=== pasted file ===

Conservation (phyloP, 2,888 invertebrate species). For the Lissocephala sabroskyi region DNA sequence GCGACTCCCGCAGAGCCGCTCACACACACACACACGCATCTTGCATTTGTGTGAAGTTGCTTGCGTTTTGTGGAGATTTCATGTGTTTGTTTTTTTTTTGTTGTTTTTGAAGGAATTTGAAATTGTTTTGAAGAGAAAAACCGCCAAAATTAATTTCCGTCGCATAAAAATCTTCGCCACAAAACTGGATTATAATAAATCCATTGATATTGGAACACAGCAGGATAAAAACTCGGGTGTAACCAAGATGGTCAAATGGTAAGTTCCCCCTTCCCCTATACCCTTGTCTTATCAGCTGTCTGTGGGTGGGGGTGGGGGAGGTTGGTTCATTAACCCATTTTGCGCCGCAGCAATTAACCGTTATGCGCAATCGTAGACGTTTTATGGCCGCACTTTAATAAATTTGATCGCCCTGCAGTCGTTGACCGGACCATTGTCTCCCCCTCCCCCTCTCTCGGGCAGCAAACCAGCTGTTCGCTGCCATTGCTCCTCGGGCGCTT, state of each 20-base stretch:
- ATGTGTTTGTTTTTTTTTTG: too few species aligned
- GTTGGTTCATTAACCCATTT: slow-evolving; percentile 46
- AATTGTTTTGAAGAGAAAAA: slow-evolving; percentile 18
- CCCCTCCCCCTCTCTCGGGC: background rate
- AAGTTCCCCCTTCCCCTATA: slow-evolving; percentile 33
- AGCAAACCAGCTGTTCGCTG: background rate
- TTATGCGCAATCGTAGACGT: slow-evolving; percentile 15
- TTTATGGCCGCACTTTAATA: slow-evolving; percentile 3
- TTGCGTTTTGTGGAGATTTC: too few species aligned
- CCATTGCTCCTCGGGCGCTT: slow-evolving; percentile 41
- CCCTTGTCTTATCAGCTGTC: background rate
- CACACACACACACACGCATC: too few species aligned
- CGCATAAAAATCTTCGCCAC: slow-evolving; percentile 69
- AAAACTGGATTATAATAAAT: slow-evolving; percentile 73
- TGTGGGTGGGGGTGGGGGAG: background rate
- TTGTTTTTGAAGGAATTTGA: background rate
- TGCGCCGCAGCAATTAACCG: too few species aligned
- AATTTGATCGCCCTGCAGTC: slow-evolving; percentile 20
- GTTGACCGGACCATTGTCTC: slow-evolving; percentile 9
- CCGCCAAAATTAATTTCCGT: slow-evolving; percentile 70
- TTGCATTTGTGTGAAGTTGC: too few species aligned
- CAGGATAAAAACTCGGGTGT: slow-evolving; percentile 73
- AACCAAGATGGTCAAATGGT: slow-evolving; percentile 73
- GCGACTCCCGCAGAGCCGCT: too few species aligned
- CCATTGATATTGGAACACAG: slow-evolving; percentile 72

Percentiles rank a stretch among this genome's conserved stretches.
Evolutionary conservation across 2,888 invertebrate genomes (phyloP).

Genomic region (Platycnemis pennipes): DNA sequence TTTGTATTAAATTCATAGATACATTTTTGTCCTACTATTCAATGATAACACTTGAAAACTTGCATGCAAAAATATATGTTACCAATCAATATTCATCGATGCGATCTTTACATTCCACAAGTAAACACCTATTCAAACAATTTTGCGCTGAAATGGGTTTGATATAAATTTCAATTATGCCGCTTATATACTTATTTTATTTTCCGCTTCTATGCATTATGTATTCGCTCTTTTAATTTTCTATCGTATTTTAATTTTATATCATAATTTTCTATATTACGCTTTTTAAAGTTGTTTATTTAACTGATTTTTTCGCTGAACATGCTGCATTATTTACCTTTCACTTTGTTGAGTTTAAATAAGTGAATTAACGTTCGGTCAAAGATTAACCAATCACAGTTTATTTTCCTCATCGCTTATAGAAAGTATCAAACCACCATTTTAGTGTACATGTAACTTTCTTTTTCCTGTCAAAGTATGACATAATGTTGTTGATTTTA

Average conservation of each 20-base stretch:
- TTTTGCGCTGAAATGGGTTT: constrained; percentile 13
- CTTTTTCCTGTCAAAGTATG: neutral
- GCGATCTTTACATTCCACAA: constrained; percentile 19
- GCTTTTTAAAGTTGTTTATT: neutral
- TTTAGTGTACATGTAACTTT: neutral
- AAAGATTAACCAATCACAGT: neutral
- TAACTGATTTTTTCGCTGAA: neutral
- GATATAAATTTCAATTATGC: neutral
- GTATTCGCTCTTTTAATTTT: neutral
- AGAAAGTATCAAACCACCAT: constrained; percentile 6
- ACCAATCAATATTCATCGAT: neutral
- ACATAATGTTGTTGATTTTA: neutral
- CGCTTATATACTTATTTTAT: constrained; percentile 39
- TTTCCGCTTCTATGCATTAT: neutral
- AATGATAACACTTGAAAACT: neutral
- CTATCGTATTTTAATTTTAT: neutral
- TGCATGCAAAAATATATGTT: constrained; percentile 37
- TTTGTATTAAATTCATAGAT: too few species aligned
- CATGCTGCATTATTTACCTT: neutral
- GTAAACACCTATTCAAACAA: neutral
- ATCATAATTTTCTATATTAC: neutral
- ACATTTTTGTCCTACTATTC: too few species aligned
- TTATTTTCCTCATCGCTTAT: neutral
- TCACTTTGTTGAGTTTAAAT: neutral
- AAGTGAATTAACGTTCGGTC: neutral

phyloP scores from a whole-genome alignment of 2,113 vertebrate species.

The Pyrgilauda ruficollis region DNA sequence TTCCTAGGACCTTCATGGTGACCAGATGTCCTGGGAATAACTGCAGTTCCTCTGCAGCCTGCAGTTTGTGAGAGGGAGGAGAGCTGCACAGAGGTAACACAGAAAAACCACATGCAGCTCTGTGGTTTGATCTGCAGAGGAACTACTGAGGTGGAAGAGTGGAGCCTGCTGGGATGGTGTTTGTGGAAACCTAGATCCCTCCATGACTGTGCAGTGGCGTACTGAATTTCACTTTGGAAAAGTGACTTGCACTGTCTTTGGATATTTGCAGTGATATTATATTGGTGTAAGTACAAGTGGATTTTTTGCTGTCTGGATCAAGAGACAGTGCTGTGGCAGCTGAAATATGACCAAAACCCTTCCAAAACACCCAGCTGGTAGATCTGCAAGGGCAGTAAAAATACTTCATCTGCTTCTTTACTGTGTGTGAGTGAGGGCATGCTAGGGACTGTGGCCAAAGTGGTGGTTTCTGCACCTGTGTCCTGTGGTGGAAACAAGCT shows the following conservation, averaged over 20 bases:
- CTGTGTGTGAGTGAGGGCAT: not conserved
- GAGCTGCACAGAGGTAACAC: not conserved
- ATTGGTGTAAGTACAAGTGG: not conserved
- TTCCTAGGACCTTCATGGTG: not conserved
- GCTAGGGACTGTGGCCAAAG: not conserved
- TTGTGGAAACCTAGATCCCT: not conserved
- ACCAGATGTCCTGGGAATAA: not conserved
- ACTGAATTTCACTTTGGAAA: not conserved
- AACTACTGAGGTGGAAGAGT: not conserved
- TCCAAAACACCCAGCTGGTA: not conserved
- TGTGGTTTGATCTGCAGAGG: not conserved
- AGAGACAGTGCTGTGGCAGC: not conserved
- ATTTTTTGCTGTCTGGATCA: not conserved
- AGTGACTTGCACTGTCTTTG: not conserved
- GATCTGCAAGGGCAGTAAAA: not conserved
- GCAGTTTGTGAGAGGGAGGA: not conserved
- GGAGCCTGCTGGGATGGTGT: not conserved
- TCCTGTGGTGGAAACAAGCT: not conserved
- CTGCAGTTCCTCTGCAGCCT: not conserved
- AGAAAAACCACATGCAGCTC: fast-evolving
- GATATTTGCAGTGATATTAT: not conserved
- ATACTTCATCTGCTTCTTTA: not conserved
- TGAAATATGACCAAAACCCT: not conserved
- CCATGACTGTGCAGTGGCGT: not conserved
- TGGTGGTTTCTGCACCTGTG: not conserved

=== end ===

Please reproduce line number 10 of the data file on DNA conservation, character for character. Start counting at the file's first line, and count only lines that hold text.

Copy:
- TTGCGTTTTGTGGAGATTTC: too few species aligned